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When most of us get ready to make dinner, we probably aren’t thinking about how to make a complicated meal of French cuisine. That segment of European cooking is known for being complicated to source and make, as well as for having many courses. But, even if you’re making something much more down-to-earth the usage of French cooking terms can be very helpful in the kitchen. Because French cooking has been such a staple of professional cooks for centuries, many recipes will reference French words even if the recipe isn’t French (or fancy) at all. Here are 13 French cooking terms that every home cook should know.

making bechamel sauce
Via: repinanatoly/ iStock

Au Jus

Au jus is a light sauce made from the meat drippings of a roasted cut of meat. This thin sauce unlike the thick gravy that is served at many tables. In the U.S. au jus is often served as part of a French dip sandwich but in other parts of the world many roasts are served this way. Au jus means “with juice”.

Philly steak sandwich served au jus
Via: JeffreyW/ Flickr

Bisque

A bisque is a rich soup made from cream, traditionally flavored with a purée of seafood, but vegetarian versions are now quite popular. Bisque is finer in texture than chowder, which often features larger chunks of meat and vegetables.

bowl of lobster bisque
Via: Lev Lazinskiy/ Flickr

Bain-marie

A bain-marie is a method of cooking something in what amounts to a double boiler in the oven so that the dish to be cooked doesn’t dry out. Dishes that often use a bain-marie are mousses (both sweet and savory), cheesecakes, and puddings. Bain-marie cooking creates a steamy environment in the oven so that the recipe comes out moist and doesn’t crack on the top.

sliced cheesecake on a cake stand
Via: Karolina Kołodziejczak/ Unsplash

Béchamel

This rich sauce is made from a mixture of milk, flour, and butter which is then flavored with spices. Traditionally nutmeg was used and you’ll find many recipes for macaroni and cheese still call for a pinch of nutmeg to season the béchamel cheese sauce. This type of sauce is also commonly used on vegetables like cauliflower and broccoli.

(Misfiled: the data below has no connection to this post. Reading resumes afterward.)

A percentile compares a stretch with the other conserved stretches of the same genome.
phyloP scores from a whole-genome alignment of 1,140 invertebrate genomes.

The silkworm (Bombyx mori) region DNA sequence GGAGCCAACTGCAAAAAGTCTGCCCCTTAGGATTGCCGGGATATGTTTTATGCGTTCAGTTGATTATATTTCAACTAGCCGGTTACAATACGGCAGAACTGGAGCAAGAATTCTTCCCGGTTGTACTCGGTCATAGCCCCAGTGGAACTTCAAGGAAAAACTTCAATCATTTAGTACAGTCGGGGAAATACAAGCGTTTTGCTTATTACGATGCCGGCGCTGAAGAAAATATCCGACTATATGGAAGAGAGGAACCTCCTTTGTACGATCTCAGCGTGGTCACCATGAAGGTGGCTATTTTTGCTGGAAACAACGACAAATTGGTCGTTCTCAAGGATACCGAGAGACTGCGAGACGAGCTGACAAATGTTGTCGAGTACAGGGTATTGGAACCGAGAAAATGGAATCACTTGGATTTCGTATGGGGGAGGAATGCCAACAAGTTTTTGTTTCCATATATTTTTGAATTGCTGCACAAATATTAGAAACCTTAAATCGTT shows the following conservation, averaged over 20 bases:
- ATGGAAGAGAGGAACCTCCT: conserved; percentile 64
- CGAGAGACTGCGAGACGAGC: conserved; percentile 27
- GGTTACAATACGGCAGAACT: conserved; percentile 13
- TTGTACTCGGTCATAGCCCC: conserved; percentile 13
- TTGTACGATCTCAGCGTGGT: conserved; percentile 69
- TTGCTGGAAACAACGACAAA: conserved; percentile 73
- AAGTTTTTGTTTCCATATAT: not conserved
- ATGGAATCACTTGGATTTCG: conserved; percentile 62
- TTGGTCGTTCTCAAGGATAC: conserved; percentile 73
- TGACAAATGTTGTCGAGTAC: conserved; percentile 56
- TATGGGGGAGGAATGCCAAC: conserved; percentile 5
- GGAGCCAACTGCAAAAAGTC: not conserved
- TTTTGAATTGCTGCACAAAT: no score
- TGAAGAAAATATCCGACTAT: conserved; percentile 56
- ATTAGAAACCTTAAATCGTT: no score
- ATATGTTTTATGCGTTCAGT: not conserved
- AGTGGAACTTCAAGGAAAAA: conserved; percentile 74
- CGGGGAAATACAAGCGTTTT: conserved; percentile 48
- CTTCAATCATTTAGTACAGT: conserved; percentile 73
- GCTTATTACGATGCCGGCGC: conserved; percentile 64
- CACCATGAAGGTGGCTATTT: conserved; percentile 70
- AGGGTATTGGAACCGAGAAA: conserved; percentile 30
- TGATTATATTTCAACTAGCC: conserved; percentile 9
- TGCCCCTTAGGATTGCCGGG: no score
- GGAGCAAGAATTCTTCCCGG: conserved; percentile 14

cauliflower in cheesy bechamel sauce
Via: Andrew Fogg/ Wiki Commons

Chiffonade

To chop something into ribbon-like pieces is to chiffonade it. This term is commonly used to describe herbs or even leaf veggies like spinach and chard. Chiffonade means “little ribbons” in French.

basil chiffonade
Via: Cesdeva/ Wiki Commons

En Croute

This term describes a food that it enrobed in a crust or pastry, usually meat or cheese. Beef Wellington is an example of en croute, though it is boeuf en croute in French.

Beef Wellington sliced on a platter
Via: Credit: lvinst/ iStock

Fricassee

Unlike other soups, a fricassee is a hearty soup wherein the meat and vegetables are not seared, but are stewed together over a long period. Traditional meats for this dish are chicken or veal, though American fricassee from the South often uses rabbit and odes rely on browning for color and flavor (as well as flour to coat meat).

chicken fricassee
Via: Credit: Nataly Hanin/ iStock

Ganache

When chocolate is melted and mixed with cream the resulting glaze is called a ganache. This is an ideal topping to cakes when a frosting isn’t suitable. It’s also used as a filling.

small cakes covered in chocolate ganache
Via: Yulia Khlebnikova / Unsplash

Mirepoix

To start many dishes a basic foundation is often used in French cooking: a trio of chopped carrots, celery, and onions. This is known as a mirepoix and has become popular enough now that mirepoix mixes are sold fresh and frozen at some groceries. If you start a recipe with these three ingredients sautéed in oil with some salt and pepper then you have the makings of a great soup, stew, or sauce.

mirepoux mixture
Via: SKashkin/ iStock

Mis en Place

Most recipes won’t ever call for this, but many people find it helpful. The concept of mis en place is that you have all the ingredients prepped and ready to go, laid out on your work surface. Doing your cooking this way means that you can concentrate on the steps and the techniques involved in the recipe rather than scrabbling to assemble the ingredients on the fly.

ingredients laid out on a chopping board
Via: Syd Wachs/ Unsplash

Julienne

When slicing vegetables thin slices about 2-3 inches long and about 1/8 inch thick are known as being julienned. Making all the veggie pieces that same means they cook more evenly and are uniform in size which is also good for salads. Julienned vegetables are often referred to as matchsticks.

julienned cucumbers
Via: Stacy Spensley/ Flickr

Ragout

A ragout is a substantial stew that often features both meat and vegetables and is slow cooked over a long period. In many family homes in France it is common to make a stew throwing in whatever is on hand to make a unique meal.

top down photo of a bowl of stew
Via: Nathan Dumlao/ Unplash

Roux

The basis for many a gravy or béchamel sauce is the roux. Made by heating butter and flour together until the flour is just cooked creates a thick sauce with a creamy texture. After the flour is just cooked (about 1 minute) then milk, cream, wine, or stock is added.

metal gravy boat filled with gravy
Via: Glory Foods/ Flickr
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